Networking and Distributed Processing
Department of Mathematics and Computer Science Hobart and William Smith Colleges Fall 2018. Instructor: David J. Eck (firstname.lastname@example.org) Course Handout: http://math.hws.edu/eck/courses/cpsc441_f18.html Monday, Wednesday, Friday, 12:20–1:15 Room Gulick 2000 Regular Office Hours: Monday, Wednesday, Friday 11:15–12:10 and 2:00–3:00 Thursday 12:00–1:00
|Lab 1, September3
Basic Network Tools
|Lab 2, September10
|Lab 3, September17
Writing a Web Server
First Week: August 27, 29, and 31
Welcome to the course!
We will spend the first week trying to get an overview of computer networking. You should read as much of Chapter 1 in the textbook as you can. The most important part is Section 1.5, which discusses layered protocols; we will continue that topic next week. Sections 1.1 to 1.3 are useful as a general introduction to the overall structure of networks. Section 1.4 is rather technical; I will talk about some of the ideas from that section, but you shouldn't worry too much about the details. Sections 1.6 and 1.7 are interesting, but you aren't responsible for the material in those two sections, and it will not be covered in class.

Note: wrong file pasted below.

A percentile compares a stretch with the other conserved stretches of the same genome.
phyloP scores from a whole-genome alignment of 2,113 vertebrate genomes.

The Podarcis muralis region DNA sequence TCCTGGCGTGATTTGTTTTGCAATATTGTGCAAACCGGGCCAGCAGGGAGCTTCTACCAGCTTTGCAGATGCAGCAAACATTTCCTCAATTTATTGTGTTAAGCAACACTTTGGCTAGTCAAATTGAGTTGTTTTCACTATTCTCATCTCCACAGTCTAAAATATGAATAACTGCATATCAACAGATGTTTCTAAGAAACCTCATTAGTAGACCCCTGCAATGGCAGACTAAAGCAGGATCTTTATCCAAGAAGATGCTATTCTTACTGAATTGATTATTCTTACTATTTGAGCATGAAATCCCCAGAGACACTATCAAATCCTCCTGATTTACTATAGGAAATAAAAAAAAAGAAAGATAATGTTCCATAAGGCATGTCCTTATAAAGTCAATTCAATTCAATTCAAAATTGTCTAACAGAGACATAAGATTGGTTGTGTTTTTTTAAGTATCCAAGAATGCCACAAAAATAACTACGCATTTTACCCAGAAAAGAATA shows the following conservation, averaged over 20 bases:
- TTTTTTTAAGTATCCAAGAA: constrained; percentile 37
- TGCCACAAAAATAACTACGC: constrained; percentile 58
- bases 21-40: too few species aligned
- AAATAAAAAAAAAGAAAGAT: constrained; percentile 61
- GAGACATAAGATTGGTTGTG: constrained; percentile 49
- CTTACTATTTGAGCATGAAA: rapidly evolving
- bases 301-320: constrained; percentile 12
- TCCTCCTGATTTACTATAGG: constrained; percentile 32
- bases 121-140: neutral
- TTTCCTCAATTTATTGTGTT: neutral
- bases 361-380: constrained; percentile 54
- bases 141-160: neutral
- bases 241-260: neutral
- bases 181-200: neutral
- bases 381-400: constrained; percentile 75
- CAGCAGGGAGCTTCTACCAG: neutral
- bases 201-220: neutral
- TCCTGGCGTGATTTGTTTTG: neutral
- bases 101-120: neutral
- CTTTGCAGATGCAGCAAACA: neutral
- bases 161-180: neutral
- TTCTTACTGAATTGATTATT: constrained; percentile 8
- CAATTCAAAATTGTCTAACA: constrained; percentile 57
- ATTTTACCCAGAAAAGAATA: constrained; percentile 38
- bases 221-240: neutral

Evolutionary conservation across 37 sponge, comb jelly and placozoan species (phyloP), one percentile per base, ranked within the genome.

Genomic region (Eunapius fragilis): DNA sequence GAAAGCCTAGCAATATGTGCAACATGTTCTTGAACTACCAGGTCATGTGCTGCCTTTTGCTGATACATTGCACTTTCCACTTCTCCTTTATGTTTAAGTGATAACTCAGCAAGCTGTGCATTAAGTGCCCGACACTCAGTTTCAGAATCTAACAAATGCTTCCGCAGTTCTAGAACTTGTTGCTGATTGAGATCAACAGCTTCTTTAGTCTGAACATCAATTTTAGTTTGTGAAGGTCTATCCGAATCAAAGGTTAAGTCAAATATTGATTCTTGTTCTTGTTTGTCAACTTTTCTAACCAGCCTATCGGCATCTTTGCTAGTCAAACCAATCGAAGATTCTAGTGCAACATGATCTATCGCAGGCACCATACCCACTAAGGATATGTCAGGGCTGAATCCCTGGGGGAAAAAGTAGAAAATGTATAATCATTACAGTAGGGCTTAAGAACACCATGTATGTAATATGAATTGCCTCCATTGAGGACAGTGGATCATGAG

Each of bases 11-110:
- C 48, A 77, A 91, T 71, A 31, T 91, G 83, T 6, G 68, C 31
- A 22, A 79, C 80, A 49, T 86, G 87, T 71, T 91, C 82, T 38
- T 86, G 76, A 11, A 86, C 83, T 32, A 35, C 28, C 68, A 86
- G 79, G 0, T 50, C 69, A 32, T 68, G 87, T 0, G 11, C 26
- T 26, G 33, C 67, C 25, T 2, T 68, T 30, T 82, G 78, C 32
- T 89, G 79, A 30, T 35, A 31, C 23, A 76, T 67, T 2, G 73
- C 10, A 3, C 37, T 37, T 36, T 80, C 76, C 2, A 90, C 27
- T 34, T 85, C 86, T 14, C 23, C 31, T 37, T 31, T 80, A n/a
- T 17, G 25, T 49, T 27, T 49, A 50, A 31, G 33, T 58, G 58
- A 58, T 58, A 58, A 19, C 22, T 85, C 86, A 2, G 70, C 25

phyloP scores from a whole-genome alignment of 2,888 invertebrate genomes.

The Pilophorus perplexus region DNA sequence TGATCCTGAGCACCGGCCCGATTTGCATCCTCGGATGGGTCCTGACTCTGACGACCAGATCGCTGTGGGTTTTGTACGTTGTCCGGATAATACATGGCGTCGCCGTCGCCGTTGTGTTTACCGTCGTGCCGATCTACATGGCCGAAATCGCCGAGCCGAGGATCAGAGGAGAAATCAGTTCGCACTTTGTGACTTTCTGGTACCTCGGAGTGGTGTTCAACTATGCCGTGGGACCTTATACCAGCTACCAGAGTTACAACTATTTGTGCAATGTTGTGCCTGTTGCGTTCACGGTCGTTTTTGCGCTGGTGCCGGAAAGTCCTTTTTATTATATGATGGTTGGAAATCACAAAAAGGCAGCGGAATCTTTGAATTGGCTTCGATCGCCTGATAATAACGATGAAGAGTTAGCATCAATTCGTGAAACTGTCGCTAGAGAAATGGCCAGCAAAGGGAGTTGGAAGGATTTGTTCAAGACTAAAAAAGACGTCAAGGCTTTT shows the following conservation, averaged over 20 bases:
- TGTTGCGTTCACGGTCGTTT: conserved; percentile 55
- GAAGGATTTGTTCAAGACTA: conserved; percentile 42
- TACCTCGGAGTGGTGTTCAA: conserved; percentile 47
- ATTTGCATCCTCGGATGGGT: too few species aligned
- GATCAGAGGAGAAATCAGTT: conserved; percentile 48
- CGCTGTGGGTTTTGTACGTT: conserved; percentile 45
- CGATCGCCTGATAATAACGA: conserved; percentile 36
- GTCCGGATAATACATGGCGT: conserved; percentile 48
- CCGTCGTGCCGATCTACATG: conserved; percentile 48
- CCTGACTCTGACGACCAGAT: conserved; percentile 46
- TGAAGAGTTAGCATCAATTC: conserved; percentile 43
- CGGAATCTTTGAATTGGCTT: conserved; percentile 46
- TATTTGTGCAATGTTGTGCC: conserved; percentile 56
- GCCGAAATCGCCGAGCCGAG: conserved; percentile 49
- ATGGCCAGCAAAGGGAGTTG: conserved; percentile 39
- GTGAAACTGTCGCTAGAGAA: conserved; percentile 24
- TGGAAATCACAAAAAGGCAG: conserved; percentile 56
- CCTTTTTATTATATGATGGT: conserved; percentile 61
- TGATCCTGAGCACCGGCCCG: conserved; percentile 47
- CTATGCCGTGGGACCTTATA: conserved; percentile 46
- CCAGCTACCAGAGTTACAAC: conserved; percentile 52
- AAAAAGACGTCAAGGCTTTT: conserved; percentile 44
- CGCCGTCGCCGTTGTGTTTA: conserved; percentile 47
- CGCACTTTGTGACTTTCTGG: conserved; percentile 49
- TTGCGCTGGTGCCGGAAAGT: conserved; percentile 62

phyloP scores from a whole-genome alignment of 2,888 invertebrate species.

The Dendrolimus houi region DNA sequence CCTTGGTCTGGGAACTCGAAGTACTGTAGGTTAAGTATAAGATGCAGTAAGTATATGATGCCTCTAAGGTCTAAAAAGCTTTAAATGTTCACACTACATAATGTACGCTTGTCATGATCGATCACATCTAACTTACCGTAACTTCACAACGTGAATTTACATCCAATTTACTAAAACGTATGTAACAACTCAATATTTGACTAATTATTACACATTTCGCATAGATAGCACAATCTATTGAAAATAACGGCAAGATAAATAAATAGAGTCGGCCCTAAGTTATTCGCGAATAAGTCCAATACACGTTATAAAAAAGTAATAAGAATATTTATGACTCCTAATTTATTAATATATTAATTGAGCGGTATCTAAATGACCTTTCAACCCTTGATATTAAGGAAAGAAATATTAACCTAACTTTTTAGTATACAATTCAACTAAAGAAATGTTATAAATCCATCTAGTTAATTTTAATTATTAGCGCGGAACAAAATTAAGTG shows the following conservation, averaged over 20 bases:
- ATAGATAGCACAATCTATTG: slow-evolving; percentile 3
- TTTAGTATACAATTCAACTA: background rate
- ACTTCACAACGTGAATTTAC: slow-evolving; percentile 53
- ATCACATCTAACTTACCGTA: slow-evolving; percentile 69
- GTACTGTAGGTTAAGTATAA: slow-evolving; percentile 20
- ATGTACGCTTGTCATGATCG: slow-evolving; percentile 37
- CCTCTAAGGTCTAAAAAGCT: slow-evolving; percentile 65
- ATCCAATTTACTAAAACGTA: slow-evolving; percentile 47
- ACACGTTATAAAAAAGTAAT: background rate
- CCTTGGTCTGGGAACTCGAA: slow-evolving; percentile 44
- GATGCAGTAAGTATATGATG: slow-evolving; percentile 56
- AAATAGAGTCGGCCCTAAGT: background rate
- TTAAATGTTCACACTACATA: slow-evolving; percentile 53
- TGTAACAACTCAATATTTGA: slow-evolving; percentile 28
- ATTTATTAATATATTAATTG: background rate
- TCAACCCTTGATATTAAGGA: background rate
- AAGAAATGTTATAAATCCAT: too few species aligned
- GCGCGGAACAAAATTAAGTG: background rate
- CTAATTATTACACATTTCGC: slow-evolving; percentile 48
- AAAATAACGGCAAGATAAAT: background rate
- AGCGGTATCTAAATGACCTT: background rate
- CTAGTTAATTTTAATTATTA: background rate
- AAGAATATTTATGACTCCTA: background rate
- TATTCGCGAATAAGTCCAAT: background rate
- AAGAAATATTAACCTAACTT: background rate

Second Week: September 3, 5, and 7
On Monday, we meet in Rosenberg 009 for the first lab. You should read the lab worksheet before class.
On Wednesday and Friday, we will begin our discussion of the application layer of the Internet protocol stack, with HTTP and SMTP as our first examples. The reading in Chapter 2, Sections 1 to 3.
Third Week: September 10, 12, and 14
As usual, Monday's class will be a lab in Rosenberg 009. On Wednesday, I will have a little more to say about HTTP and SMTP, and then we will look at network programming using "sockets." The book covers socket programming in Section 2.7, using the Python programming language. You can read that section, but you will be programming in Java. You can read about Java's implementation of sockets in my Java programming textbook, Section 11.4, subsections 11.4.3 to 11.4.5. And you can read about writing multi-threaded network applications in Section 12.4, subsections 12.4.3 and 12.4.4.
Fourth Week: September 17, 19, and 21
Monday's class will be in Rosenberg 009 for Lab 3, which asks you to write a multi-threaded web browser. The program is due in two weeks, but you should have substantial progress made by next week.
The reading for the week is Sections 2.4 to 2.6 in the textbook. Section 2.4 covers DNS, and we will spend some substantial time on it. Sections 2.5 and 2.6 cover peer-to-peer applications, video streaming, and content distribution networks. We will not cover everything in those sections, but it would be useful to read them in their entirety. In particular, I will not talk about BitTorrent (but I will talk about how peer-ro-peer applications can work in general).